Ferguson happy to win by narrowest margin
Sir Alex Ferguson is preparing to celebrate another Premier League title win by viewing a triumph on goal difference as victory for the Manchester United way.
With United and Chelsea locked together on 84 points, it is the 78 goals scored by the Red Devils which gives them the vital edge heading into their final game at Wigan.
And in laughing off a suggestion that he should be bothered by winning the championship by such a slender margin, Ferguson launched a passionate defence of the Old Trafford attacking ethos.
'We have our beliefs and they will not change,' he said. 'We play the game the way it should be played. That is our history. It is indelibly printed at this club.'
Pressure is another eternal aspect of life at United, although Ferguson is convinced his players should have no fear in that department ahead of the short trip up the M61.
While he accepts the TV schedulers are rubbing their hands at such a mouth-watering finale, Ferguson has detected a relaxed air in training this week, with the Champions League semi-final win over Barcelona still fresh in the mind.
'We all have emotions,' he said. 'Sometimes you get a little nervous. Sometimes you get over-confident. That is the nature of the game.
'But beating Barcelona was a fantastic fillip for this club. You saw that against West Ham last Saturday. It was like a carnival.
'Getting to the European Cup final has relaxed everyone and I hope that momentum stays with us.'
Ferguson is ready to welcome Nemanja Vidic back from concussion, although the best Wayne Rooney can hope for as he recovers from his hip problem is a place on the bench as United do their best to make sure the England man is fit for the date with Chelsea in Moscow on May 21. v Even without Rooney, United have the firepower to overcome a Wigan team who should provide more of a test than newly-safe Bolton are likely to do for Chelsea.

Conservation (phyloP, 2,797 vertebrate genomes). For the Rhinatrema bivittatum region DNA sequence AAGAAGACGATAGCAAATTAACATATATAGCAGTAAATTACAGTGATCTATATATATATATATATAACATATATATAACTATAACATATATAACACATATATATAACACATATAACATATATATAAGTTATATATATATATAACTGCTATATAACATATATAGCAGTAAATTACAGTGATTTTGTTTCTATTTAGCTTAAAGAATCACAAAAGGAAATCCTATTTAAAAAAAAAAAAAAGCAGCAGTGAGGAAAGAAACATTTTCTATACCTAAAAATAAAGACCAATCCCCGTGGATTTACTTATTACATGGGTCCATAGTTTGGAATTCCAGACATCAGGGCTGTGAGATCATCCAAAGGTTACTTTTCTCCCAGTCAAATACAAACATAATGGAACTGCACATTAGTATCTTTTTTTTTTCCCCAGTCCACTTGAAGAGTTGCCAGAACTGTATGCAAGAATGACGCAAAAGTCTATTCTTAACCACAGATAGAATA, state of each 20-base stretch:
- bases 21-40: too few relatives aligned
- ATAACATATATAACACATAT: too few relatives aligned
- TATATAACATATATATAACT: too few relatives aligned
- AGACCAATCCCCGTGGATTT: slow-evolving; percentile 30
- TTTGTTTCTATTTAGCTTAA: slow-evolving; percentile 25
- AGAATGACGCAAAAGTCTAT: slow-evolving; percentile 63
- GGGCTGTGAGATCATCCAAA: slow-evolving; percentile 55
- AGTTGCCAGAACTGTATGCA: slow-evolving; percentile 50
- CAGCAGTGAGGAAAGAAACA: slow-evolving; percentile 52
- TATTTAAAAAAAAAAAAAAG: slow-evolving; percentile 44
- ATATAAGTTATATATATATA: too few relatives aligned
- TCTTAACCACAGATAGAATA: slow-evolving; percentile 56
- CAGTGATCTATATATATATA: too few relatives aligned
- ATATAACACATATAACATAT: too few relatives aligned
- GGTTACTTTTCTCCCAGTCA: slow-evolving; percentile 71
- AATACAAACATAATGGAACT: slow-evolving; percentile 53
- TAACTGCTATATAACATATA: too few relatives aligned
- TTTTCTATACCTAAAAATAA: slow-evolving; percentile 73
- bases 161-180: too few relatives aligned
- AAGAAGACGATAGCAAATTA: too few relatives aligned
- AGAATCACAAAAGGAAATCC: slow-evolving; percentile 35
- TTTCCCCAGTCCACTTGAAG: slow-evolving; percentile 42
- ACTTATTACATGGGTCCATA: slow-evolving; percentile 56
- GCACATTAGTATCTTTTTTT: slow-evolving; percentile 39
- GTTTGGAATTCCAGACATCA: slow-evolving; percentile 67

Such moments sometimes make Ferguson look back to the early days of 2002, when he abandoned his plan to retire, and wonder what would have happened if he had stuck with his original decision.
'Sometimes I look back to when I nearly retired and it doesn't fit easily with me,' he added.
'I don't know how I would be feeling watching this from the directors' box. It would have been difficult.'
It may be hard to recall now but only a couple of seasons ago United were embarrassingly turfed out of the Champions League at the group stage and were completing a third campaign without a title.
The obituaries were being penned, with Ferguson, chief executive David Gill and the Glazer family requiring patience and conviction in their belief the situation would improve.
'Expectation has to be delivered here,' he said. 'But managing change is the most difficult thing to do.
'A lot of decisions were made about the vision of the club and where we should start to rebuild because, while you would like the players you have to carry on until they are 50, time catches up with everyone in the end.
'The other unfortunate thing is that only you has the patience. The press don't have it and the supporters don't have it.'